Year of Ice –
Glaciers – Another of Sam’s rare Stef-inspired forays into computerized music. For this composition, Sam recorded melodies on older instruments such as shawms, viols, rebecs, and small bagpipes, then used the computer to combine and distort the sounds. The result is a strangely haunting soundscape of slow-moving intertwined melodies.

Year of Darkness –
Darkness – Four-movement work for brass quintet (two trumpets, horn, trombone, and tuba). There is some debate over whether the four movements are supposed to represent the four seasons. Dossam claims to not remember.

Year of Binding –
Words – A work for five singers and piano, written in honor of the library for the celebration of the 100th Year of Binding. All five voices sing separate texts, interwoven in rich contrapuntal texture. The sources for the lyrics are primarily the writings of Sine, Orrin, and Whit, but Dossam drew quotations from over 40 different works of poetry, fiction, biography, and science. This piece, often considered one of Dossam’s finest, is seldom performed live because of the extreme difficulty of the vocal parts. There are not always five highly-trained singers of the required voice types available in every generation.

The Quindec Dances – Set of fifteen dances in honor of the Year of Dance, originally written for lute, but later arranged for a number of different combinations of instruments, including arrangements for guitar, for four-hand piano duet, for string quartet, and for trumpet solo with piano.

Awakening – A duet for flute and piano. Inspired by the natural sounds of the wilderness around Heart… flowing water, hissing steam vents, different bird songs, insect & frog sounds.

Honey – A short, sweet minuet for flute and marimba, dedicated to Sarit and her apiary.

Blue Rose Serenade – Serenade for flute and lute, characterized by shifting meters and the use of unconventional modes, rather than the standard major or minor keys.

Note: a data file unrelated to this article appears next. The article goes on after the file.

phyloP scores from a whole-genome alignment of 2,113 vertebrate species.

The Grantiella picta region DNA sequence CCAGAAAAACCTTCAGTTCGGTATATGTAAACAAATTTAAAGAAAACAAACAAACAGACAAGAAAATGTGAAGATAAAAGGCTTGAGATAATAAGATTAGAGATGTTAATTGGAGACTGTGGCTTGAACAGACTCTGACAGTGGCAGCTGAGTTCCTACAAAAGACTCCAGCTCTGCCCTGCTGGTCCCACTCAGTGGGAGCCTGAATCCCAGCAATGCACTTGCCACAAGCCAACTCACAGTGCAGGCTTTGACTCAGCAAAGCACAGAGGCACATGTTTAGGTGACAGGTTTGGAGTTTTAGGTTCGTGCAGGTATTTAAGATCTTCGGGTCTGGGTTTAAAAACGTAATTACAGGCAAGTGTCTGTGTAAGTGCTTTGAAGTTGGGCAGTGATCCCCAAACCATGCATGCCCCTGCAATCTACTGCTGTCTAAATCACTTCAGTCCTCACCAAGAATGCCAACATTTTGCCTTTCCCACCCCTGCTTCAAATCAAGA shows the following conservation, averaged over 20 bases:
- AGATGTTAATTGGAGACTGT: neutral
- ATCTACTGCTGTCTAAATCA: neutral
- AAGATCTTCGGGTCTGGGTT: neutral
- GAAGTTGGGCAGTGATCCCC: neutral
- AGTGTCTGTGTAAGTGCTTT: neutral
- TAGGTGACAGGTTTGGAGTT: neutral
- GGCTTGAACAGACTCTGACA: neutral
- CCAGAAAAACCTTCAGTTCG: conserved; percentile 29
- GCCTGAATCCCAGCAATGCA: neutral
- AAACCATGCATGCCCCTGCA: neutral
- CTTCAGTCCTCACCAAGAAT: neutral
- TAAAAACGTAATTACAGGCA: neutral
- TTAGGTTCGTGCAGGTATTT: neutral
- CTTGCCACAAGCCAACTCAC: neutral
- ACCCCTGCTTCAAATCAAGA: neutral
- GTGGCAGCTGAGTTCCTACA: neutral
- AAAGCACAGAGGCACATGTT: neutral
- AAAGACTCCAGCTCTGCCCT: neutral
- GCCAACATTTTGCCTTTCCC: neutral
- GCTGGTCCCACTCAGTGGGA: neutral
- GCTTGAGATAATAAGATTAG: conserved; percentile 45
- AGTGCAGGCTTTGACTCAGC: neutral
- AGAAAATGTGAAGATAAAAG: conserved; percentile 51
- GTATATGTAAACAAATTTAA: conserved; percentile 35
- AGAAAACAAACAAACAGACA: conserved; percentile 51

Ana Incarnate – Fantasia in the style of an improvisation. A waltz meter predominates throughout much of the work, but sections of the piece are in 4/4 time, 6/8 time, and 9/8 time. The four-note theme which forms the basis of this work is used in a number of different ways: sometimes presented melodically in inversion or retrograde form, sometimes used as the harmonic foundation. Originally written for piano, the piece was later arranged for flute & piano duet.

Phoenix Symphony –
Mvmt. 1 Vision (First sighting of the bird) Work opens with a brass fanfare with echoes of the phoenix’s call in the woodwinds, and majestic sweeping melodies in the whole orchestra.
Mvmt. 2 Melancholy (Representing aging and the approach of death) Slow and meditative, with melodies being passed between the strings and the woodwinds, and prominent solos for cello and horn.
Mvmt. 3 Immolation Extremely fast, agitated running notes in the string strings echo the fury of the flames while a keening piccolo solo rises above, and syncopated bursts of rhythm are heard from percussion and trumpets. The music lessens in intensity as the fire dies around the egg, and eventually resolves into a soft, haunting hymn played by flute, clarinet, oboe, and bassoon. The movement transitions without break into:
Mvmt. 4 Rebirth The brass fanfares from the first movement return, first softly, then growing louder and louder over crescendoing tympani rolls. Woodwinds and strings play snatches of a new melody, which is heard at first only in fragments, but becomes more and more complete until the whole orchestra is playing in triumphant unison.

All music descriptions are copyright to Dr. Gabrielle Harvey. Do not reproduce without permission.